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Grab a copy Life is Like the Wind or Friendship is Like a Seesaw here

7. If your work could change one thing in this world – what would it be?

All lives have their ups and downs. I’d hope that the Big Hug books can help children and grownups ease through the tough times and appreciate all that is good.

8. Whom do you most admire and why?

I admire people who put in an effort – whether the effort be the hard work that comes with facing fear or battling depression, the sacrifices people make because they care, or the dedication people have to their work or craft. Some people are really shiny, have the “gift of the gab” and a lot of charisma, but their efforts are shallow. I value hard work, but really struggle with those who take credit where it is not due.

9. Many people set themselves very ambitious goals. What are yours?

This year I’d like to run 10km in under 55 minutes, visit friends in faraway places and have all my favourite music artists make it to the top 10 in the Triple J Hottest 100.

10. What advice do you give aspiring writers?

Know about what you do. Apply effort. Be genuinely grateful for shared knowledge and learn from tough times.

Shona, thank you for playing.

Grab a copy Life is Like the Wind or Friendship is Like a Seesaw here

REVIEW: The Gospel of Loki by Joanne M. Harris (review by Sarah McDuling)

LokiHere’s what I knew about Norse mythology when I first picked up The Gospel of Loki by Joanne M. Harris.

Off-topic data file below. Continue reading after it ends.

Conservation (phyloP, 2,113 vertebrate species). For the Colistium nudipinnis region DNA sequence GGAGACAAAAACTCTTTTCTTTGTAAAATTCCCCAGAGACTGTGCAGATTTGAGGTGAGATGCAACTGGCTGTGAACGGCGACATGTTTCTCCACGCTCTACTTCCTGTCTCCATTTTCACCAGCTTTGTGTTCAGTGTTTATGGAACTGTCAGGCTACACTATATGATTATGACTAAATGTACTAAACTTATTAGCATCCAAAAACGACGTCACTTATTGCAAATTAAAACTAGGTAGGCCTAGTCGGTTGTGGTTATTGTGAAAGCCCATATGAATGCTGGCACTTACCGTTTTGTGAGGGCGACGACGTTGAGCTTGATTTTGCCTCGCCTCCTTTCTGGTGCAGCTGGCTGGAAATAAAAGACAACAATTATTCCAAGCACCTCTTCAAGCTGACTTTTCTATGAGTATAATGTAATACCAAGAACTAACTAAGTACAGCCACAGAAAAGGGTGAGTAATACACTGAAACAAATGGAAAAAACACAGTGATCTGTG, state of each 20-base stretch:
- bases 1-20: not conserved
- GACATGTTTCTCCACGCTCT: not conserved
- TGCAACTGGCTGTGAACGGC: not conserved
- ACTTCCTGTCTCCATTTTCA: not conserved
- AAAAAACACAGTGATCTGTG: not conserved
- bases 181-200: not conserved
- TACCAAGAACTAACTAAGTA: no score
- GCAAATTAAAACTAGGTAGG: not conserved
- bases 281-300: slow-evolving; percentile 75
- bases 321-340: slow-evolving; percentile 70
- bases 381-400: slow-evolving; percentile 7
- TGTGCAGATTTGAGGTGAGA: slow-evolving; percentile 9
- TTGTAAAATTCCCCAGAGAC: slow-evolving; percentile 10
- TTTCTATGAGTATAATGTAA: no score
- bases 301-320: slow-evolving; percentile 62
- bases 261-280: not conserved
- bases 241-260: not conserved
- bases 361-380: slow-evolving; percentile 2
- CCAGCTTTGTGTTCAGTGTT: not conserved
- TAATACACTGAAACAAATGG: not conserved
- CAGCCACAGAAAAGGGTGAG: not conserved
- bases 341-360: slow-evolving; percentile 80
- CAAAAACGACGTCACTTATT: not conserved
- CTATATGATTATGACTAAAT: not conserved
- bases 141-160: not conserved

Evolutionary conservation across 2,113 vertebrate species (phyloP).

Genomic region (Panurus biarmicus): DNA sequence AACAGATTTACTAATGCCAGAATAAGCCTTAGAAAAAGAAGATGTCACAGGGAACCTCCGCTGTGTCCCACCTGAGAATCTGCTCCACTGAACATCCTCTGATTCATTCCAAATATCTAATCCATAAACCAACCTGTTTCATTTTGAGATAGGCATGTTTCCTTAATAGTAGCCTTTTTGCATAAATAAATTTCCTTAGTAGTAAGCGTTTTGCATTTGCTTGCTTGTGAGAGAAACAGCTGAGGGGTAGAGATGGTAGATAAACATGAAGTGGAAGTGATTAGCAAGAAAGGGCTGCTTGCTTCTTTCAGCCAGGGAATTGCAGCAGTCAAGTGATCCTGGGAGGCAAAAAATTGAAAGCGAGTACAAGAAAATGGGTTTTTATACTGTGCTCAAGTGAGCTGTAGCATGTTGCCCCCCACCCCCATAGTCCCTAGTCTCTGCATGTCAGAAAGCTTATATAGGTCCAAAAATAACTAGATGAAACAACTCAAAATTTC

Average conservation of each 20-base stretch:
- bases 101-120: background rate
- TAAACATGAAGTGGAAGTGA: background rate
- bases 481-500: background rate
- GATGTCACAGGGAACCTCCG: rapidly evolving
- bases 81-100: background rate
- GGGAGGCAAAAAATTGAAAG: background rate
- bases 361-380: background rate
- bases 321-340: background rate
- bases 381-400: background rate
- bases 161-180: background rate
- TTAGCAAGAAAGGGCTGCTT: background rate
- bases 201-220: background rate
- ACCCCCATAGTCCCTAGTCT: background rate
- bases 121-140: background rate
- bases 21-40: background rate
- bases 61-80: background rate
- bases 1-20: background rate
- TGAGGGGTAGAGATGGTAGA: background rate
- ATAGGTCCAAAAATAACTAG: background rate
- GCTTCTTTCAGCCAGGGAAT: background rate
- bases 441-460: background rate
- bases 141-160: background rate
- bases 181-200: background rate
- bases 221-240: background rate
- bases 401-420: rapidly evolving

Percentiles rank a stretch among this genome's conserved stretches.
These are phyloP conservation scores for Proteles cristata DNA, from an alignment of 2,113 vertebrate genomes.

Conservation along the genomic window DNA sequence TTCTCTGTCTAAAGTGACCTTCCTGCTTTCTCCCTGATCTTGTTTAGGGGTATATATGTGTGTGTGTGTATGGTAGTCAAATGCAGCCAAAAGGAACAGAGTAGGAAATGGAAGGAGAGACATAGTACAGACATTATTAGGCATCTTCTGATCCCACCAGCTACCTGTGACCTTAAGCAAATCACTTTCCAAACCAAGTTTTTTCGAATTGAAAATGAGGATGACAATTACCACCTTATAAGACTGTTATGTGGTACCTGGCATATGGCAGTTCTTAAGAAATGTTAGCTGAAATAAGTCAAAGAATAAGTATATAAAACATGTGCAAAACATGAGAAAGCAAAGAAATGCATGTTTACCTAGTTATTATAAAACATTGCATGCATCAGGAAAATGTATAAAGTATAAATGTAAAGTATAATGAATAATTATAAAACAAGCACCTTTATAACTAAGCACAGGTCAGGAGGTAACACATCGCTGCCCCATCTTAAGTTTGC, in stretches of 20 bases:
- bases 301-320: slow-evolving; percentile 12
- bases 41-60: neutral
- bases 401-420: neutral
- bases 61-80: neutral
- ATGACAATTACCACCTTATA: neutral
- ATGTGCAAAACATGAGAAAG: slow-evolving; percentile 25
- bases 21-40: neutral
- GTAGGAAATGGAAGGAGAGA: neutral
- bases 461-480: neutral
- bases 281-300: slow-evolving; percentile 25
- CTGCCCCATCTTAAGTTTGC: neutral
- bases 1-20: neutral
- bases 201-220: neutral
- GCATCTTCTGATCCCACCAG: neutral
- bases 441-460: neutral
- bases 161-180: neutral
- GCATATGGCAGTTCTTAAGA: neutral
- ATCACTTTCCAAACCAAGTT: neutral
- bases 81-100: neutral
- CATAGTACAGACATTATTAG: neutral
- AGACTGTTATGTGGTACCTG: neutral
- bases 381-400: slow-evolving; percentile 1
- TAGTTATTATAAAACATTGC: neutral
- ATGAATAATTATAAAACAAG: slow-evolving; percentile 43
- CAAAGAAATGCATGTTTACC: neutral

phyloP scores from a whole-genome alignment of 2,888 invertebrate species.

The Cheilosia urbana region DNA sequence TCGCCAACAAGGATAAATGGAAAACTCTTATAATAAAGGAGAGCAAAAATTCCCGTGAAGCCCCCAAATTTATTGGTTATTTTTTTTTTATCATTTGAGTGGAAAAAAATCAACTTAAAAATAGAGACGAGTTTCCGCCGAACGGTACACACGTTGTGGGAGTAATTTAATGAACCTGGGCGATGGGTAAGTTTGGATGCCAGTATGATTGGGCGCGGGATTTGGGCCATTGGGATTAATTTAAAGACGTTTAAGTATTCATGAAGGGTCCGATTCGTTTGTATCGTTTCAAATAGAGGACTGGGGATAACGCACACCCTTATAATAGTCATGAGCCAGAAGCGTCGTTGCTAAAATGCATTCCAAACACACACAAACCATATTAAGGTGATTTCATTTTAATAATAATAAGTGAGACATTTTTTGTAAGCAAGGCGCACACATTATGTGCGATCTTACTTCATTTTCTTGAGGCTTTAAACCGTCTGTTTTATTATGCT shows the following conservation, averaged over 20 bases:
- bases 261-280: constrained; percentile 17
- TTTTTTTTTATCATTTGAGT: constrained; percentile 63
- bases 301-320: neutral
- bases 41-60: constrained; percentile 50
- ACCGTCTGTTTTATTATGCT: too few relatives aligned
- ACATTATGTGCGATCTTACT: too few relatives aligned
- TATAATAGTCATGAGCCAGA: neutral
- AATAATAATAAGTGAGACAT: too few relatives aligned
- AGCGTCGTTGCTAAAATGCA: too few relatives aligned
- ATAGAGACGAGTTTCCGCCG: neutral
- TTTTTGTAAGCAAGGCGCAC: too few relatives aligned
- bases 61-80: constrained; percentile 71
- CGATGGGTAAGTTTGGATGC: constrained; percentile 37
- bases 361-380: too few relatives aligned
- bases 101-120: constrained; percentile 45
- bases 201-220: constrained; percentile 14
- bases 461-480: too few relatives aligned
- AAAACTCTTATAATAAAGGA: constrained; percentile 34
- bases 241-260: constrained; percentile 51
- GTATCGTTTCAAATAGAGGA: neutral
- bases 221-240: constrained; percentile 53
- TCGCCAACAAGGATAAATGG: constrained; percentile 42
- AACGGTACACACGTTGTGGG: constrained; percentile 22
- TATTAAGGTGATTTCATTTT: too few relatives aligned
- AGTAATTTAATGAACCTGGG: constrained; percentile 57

a)     Norse gods live in a place called Asgard.

b)    Loki is the coolest god . Sure he’s evil, but he’s also played by Tom Hiddleston (see left) and therefore his evilness is cancelled out by his perfect male beauty.

c)     Thor is the god of Thunder. He has very large muscles and a magic hammer.

So yeah. As you can see I had some major gaps in my knowledge. Gaps that have now been filled with Joanne M. Harris’ spellbinding recounting of Norse myth and legend, through the eyes of the most instantly engaging narrator I have encountered in a long while.

The Gospel of Loki is a surprising book. For starters, the only other book by Joanne M. Harris that I’ve ever read is Chocolat and The Gospel of Loki is a very different kind of read. I loved Chocolat. It was enchanting, heart-warming and utterly lovely.  The Gospel of Loki is none of these things. It’s dark, quirky, occasionally grim, often hilarious and gloriously bold.

Given the subject matter, I was expecting The Gospel of Loki to be more of a traditional fantasy epic, heavy on world building and probably involving some kind of The Gospel of Lokiheroic journey quest. Instead, I found myself lost in a series of episodic adventures, wicked little parables on how best to lie, cheat, trick and bluff your way to success. In Loki’s case, of course, success means getting revenge against his fellow gods and causing the downfall of Asgard.

By far and away the most wonderful thing about this book is the voice Joanne M. Harris has given her delightfully immoral anti-hero. I’m not always a great fan of first person narrative but I have to make an exception for  The Gospel of Loki because this is how first person narration should be done! Loki’s character shines through in every line, dripping sarcasm, twinkling with mischief and humming with that special kind of unrepentant arrogance so often found in archetypal “trickster” characters like Robin Goodfellow and Peter Pan.

This is a character who, when asked if he can achieve the impossible, routinely replies, “Of course. I’m Loki.” He is gloriously conceited, packed full of swagger and playful cheek. He’s a lovable villain, a mischievous bad-boy, a fiendish puppet master who knows just how to manipulate people. It doesn’t take much. Just whisper into someone’s ear, a well-timed and seemingly offhand comment and voila! Disaster ensues!